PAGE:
At the top, we have nothing.
At the bottom, our USB-C charging port that utilizes OnePlus’s Fast Charging that they claim can charge the phone to 60% in 35 mins (fun fact: you’ll notice Dash Charging as it was called on the OnePlus 3 way back when is no longer mentioned on the OnePlus stats page but is still on the charger. OnePlus said this was due to an EU trademark dispute but that it is the same technology they’ve been using).
Next to the USB-C port is the 3.5mm headphone jack we’ve come to expect from OnePlus that they said at their last OnePlus event they wouldn’t remove until more headphones supported USB-C.
And finally on the bottom, we have our speaker that is tuned by Dirac with their Dirac HD Sound controller which basically means OnePlus sent them the device and they tuned it to sound better using their own algorithms and Dirac Power Sound which has Dirac attempt to correct small speakers (like those found in phones) frequency and impulse response and optimization the bass.
On the back, we have our fingerprint sensor in the center under our dual LED flash and dual cameras (that we’ll talk about in a minute).
The device follows the same “horizon line” that OnePlus has incorporated into their design language for a while now and it means it has a nice curve to it that makes it sit nice in the hand. It also weighs 6.24 ounces which is a bit heavier than the Samsung Galaxy S9 and LG G7, but lighter than say the S9 Plus and gives it a nice enough weight to make it feel premium.
On the inside, we have the Qualcomm Snapdragon 845 processor paired with either 6 or 8 GBs of LPDDR4X RAM depending on the model as mentioned already.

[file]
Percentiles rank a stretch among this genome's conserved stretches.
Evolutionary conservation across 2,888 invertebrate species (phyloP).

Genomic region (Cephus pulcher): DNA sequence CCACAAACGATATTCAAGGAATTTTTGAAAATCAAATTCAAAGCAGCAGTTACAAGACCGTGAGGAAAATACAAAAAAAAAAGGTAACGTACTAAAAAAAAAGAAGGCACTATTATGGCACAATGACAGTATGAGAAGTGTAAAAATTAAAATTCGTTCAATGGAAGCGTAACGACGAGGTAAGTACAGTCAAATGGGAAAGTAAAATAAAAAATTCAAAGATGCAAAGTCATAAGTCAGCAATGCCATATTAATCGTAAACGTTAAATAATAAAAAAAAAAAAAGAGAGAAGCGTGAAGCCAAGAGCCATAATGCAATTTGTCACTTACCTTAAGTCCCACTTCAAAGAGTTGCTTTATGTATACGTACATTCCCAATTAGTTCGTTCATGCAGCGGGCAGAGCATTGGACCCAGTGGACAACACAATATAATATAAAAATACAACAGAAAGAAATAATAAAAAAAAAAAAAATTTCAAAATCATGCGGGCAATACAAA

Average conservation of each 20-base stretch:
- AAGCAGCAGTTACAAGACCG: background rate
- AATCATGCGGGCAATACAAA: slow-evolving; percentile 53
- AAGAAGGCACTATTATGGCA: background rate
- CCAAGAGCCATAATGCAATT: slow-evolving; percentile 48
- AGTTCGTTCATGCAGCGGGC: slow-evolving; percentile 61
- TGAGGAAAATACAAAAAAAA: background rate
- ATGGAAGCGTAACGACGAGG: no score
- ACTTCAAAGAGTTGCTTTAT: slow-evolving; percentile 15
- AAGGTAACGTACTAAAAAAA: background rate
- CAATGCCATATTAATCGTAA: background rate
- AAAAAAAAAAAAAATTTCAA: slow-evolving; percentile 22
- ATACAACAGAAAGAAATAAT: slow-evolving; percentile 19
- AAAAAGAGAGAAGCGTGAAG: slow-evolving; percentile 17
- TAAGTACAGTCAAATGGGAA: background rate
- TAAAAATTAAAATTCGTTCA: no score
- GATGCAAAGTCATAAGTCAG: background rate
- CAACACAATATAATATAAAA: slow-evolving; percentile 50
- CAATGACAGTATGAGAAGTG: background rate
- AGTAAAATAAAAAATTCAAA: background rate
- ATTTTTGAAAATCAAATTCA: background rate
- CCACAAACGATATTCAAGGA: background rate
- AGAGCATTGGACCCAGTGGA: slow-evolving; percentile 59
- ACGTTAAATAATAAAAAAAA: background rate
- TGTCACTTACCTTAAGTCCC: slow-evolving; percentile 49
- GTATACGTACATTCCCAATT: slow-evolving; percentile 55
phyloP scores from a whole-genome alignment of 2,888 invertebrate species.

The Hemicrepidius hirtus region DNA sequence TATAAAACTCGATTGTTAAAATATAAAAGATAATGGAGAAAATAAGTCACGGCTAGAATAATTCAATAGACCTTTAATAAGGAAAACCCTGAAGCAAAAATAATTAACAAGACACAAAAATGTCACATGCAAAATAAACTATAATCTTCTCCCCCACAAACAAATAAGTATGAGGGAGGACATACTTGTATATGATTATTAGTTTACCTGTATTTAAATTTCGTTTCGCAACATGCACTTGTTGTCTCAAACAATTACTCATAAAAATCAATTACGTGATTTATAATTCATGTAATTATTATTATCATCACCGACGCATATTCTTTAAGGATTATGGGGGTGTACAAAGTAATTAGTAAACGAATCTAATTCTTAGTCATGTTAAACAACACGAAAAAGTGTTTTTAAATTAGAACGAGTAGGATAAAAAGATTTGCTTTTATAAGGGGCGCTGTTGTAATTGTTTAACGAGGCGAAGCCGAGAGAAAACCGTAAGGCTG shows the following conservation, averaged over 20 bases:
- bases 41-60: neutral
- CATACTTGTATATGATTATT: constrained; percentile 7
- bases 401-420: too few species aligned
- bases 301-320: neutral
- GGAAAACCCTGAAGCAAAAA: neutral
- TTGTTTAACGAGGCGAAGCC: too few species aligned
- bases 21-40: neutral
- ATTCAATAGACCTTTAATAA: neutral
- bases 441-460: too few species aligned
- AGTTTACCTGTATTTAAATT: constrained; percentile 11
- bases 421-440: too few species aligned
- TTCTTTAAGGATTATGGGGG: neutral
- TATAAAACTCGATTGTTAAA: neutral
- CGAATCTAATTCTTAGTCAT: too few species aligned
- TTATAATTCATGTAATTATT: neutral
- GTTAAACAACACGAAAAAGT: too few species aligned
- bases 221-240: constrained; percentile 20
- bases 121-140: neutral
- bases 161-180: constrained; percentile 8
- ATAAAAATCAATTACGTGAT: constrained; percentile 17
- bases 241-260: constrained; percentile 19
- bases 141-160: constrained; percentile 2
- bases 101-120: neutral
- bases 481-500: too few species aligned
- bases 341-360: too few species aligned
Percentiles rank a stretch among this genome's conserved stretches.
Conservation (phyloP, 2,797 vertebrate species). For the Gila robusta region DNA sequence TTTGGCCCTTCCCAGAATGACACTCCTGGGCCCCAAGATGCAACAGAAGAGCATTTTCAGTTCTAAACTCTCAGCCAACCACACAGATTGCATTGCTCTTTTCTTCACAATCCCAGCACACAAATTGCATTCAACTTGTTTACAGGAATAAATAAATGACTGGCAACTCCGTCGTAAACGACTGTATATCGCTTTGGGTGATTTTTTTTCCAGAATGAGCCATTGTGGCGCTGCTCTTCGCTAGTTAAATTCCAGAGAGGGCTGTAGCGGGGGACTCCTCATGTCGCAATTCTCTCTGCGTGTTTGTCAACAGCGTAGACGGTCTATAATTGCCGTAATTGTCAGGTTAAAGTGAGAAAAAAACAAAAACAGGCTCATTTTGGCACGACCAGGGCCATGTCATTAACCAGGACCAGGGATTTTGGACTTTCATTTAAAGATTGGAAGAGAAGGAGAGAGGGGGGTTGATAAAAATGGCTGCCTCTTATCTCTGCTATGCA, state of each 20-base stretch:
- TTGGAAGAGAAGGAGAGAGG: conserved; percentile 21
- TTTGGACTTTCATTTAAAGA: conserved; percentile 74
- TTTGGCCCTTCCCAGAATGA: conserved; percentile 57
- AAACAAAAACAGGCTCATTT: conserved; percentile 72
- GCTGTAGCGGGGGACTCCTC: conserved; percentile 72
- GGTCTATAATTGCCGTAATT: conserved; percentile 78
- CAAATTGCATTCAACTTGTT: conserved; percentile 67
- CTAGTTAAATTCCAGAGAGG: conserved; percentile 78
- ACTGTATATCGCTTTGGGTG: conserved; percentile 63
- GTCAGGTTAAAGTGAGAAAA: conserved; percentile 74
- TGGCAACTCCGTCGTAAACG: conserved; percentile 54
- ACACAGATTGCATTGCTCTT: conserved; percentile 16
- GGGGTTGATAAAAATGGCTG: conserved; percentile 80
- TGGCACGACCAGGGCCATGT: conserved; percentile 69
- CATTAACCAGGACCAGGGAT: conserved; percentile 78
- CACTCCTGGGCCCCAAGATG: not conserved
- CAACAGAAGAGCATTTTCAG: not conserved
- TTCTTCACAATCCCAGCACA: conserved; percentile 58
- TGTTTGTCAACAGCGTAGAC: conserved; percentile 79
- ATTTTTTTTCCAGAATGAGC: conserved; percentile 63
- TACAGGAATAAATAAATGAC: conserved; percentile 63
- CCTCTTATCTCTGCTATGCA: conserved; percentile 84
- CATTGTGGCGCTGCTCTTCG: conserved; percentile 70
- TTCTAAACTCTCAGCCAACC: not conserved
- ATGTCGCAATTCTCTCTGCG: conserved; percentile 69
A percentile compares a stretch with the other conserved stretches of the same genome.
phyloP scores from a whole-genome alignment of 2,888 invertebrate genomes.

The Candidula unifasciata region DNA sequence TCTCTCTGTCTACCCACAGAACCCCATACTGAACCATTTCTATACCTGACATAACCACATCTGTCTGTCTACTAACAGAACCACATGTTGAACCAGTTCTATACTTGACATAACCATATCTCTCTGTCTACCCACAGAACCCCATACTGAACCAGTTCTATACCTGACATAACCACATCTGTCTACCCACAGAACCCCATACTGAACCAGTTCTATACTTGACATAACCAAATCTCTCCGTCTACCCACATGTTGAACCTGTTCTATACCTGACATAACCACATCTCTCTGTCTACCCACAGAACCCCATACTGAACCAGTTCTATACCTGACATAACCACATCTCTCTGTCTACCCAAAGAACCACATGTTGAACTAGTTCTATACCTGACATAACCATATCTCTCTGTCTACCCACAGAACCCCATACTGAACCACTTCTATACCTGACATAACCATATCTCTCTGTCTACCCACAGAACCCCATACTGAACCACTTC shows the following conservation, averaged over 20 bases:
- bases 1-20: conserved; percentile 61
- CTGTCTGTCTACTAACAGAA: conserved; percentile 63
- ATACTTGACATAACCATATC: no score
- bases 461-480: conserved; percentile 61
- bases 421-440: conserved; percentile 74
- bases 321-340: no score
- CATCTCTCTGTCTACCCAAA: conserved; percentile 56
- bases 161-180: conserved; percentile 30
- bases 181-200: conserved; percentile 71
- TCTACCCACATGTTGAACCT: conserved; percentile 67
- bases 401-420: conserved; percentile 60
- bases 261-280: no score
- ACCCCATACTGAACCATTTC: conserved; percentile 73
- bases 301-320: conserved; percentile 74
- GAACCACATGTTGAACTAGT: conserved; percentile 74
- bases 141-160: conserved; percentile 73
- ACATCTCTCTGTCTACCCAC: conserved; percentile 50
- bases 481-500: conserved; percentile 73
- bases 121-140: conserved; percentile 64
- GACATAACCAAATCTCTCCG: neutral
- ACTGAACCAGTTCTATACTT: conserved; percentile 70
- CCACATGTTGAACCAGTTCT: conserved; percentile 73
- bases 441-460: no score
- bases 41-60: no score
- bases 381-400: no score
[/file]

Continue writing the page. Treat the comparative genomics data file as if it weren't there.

It has Bluetooth 5.0 with Qualcomm AptX HD for higher bit-rate audio over Bluetooth, supports Gigabit LTE for faster data speeds where available, and is powered by a 3300mah battery.
OnePlus 6 Software
Now, here’s where I normally go through all of the software that the manufacturer has installed on the device, but instead of just listing the apps, I’m going to show you some of the more stand-out features that OnePlus has added software-wise to the OnePlus 6 (let me know if you prefer this better or would rather I just list apps like before for the next one).
First, though, the device is running Android 8.1 with OnePlus’s UI skin on it called OxygenOS (version 5.1.5 at the time of writing this). The thing that everyone really likes about OxygenOS is the fact that it is very similar to stock Android but adds some serious optimizations that make it even faster (and why it wins every speed test ever).
In addition to the optimizations, they have also added a few, non-intrusive new features. Here are a few of the most useful.
- Reading Mode: This detects the lighting in the room you are in to adjust the color temperature of the screen (similar to Apple’s True Tone feature) and is supposed to make it easier to read and prevent eye strain. You can set it to specific apps to get it to only launch for those apps (i.e. Kindle), or add it to the notification shade and toggle it there for the entire system.